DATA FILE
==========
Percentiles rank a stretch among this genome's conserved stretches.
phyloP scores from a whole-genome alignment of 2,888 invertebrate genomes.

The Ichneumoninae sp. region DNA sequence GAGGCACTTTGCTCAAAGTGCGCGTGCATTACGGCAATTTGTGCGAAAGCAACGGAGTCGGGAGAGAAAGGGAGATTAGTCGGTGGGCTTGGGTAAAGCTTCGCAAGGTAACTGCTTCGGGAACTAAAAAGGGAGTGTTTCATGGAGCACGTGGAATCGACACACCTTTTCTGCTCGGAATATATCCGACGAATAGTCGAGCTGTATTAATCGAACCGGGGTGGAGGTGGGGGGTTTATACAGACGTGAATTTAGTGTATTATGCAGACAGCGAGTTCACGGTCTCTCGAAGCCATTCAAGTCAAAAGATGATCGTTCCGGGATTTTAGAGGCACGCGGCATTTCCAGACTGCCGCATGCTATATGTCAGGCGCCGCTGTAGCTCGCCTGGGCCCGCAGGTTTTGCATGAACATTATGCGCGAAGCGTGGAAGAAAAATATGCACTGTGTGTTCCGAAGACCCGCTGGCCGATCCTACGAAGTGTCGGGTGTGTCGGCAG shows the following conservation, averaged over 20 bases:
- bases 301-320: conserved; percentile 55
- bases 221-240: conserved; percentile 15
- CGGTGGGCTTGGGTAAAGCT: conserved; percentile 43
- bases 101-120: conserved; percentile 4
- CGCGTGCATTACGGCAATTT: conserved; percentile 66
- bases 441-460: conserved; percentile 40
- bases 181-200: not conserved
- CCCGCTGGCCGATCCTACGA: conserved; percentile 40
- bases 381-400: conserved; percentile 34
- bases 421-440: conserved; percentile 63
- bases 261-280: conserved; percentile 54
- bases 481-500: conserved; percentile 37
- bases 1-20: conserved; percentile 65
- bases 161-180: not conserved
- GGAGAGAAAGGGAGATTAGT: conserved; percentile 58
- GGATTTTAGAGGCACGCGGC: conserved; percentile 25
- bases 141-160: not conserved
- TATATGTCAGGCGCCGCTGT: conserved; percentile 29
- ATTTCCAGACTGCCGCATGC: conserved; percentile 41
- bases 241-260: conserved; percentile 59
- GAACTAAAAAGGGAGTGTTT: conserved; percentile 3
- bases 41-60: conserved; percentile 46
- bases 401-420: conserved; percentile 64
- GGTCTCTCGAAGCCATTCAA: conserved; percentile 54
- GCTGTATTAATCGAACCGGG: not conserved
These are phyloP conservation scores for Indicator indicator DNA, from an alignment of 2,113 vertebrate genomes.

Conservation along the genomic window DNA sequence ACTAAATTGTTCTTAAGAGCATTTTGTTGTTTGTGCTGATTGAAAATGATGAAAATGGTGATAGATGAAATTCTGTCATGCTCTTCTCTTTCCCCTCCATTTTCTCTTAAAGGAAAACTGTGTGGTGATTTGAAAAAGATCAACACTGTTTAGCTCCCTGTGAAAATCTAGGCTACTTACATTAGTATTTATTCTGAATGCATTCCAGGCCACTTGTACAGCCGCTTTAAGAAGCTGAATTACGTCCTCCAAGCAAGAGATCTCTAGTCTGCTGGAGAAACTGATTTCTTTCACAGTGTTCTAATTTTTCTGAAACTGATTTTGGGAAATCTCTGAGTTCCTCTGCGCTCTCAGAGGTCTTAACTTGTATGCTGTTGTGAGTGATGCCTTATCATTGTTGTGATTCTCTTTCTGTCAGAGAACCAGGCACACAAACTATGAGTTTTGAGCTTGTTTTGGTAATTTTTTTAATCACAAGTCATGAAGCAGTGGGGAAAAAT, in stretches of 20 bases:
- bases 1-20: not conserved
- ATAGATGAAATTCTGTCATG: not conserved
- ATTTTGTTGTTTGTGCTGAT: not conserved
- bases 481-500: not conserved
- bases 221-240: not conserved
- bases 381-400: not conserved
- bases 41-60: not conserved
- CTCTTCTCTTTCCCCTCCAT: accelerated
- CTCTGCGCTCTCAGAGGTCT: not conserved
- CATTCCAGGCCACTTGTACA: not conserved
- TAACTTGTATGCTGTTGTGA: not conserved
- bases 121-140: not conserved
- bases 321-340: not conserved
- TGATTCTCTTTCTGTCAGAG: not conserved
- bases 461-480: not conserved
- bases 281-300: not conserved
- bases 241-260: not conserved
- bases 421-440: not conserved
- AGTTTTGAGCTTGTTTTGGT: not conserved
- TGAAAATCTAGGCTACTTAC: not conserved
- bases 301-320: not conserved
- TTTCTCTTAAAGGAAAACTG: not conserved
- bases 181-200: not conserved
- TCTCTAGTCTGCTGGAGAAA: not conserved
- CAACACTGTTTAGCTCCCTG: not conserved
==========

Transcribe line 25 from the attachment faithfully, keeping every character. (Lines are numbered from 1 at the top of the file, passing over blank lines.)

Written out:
- bases 41-60: conserved; percentile 46